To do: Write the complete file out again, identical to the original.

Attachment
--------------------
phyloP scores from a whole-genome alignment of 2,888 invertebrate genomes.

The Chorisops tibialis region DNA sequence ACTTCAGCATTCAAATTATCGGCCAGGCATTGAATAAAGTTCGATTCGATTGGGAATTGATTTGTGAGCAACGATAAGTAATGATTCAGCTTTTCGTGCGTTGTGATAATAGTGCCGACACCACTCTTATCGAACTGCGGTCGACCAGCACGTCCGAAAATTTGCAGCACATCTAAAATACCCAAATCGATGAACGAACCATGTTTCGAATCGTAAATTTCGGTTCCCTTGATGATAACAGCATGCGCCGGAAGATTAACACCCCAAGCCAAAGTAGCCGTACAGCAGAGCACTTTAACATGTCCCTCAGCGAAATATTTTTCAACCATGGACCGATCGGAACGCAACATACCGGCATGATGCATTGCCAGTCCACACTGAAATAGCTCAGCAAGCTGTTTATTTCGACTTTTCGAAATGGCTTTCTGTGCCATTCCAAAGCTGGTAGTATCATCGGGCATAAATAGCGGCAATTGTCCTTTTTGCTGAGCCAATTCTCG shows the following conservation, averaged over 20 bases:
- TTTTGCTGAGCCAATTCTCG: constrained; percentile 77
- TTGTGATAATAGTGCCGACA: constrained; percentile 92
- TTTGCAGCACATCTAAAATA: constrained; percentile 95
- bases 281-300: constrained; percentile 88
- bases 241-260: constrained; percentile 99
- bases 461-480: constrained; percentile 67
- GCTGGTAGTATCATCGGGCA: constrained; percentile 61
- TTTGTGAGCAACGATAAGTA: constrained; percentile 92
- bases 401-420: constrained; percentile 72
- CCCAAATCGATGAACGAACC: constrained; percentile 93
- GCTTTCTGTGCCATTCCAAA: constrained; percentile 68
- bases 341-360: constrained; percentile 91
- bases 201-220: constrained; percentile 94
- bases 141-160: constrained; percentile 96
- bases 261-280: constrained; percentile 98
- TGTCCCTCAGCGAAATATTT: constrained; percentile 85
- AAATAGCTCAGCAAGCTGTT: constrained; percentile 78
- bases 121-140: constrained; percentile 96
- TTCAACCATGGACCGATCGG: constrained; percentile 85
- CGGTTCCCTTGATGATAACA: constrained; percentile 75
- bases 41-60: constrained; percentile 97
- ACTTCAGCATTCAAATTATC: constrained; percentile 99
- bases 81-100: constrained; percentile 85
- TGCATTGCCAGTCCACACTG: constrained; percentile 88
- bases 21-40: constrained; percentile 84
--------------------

phyloP scores from a whole-genome alignment of 2,888 invertebrate genomes.

The Chorisops tibialis region DNA sequence ACTTCAGCATTCAAATTATCGGCCAGGCATTGAATAAAGTTCGATTCGATTGGGAATTGATTTGTGAGCAACGATAAGTAATGATTCAGCTTTTCGTGCGTTGTGATAATAGTGCCGACACCACTCTTATCGAACTGCGGTCGACCAGCACGTCCGAAAATTTGCAGCACATCTAAAATACCCAAATCGATGAACGAACCATGTTTCGAATCGTAAATTTCGGTTCCCTTGATGATAACAGCATGCGCCGGAAGATTAACACCCCAAGCCAAAGTAGCCGTACAGCAGAGCACTTTAACATGTCCCTCAGCGAAATATTTTTCAACCATGGACCGATCGGAACGCAACATACCGGCATGATGCATTGCCAGTCCACACTGAAATAGCTCAGCAAGCTGTTTATTTCGACTTTTCGAAATGGCTTTCTGTGCCATTCCAAAGCTGGTAGTATCATCGGGCATAAATAGCGGCAATTGTCCTTTTTGCTGAGCCAATTCTCG shows the following conservation, averaged over 20 bases:
- TTTTGCTGAGCCAATTCTCG: constrained; percentile 77
- TTGTGATAATAGTGCCGACA: constrained; percentile 92
- TTTGCAGCACATCTAAAATA: constrained; percentile 95
- bases 281-300: constrained; percentile 88
- bases 241-260: constrained; percentile 99
- bases 461-480: constrained; percentile 67
- GCTGGTAGTATCATCGGGCA: constrained; percentile 61
- TTTGTGAGCAACGATAAGTA: constrained; percentile 92
- bases 401-420: constrained; percentile 72
- CCCAAATCGATGAACGAACC: constrained; percentile 93
- GCTTTCTGTGCCATTCCAAA: constrained; percentile 68
- bases 341-360: constrained; percentile 91
- bases 201-220: constrained; percentile 94
- bases 141-160: constrained; percentile 96
- bases 261-280: constrained; percentile 98
- TGTCCCTCAGCGAAATATTT: constrained; percentile 85
- AAATAGCTCAGCAAGCTGTT: constrained; percentile 78
- bases 121-140: constrained; percentile 96
- TTCAACCATGGACCGATCGG: constrained; percentile 85
- CGGTTCCCTTGATGATAACA: constrained; percentile 75
- bases 41-60: constrained; percentile 97
- ACTTCAGCATTCAAATTATC: constrained; percentile 99
- bases 81-100: constrained; percentile 85
- TGCATTGCCAGTCCACACTG: constrained; percentile 88
- bases 21-40: constrained; percentile 84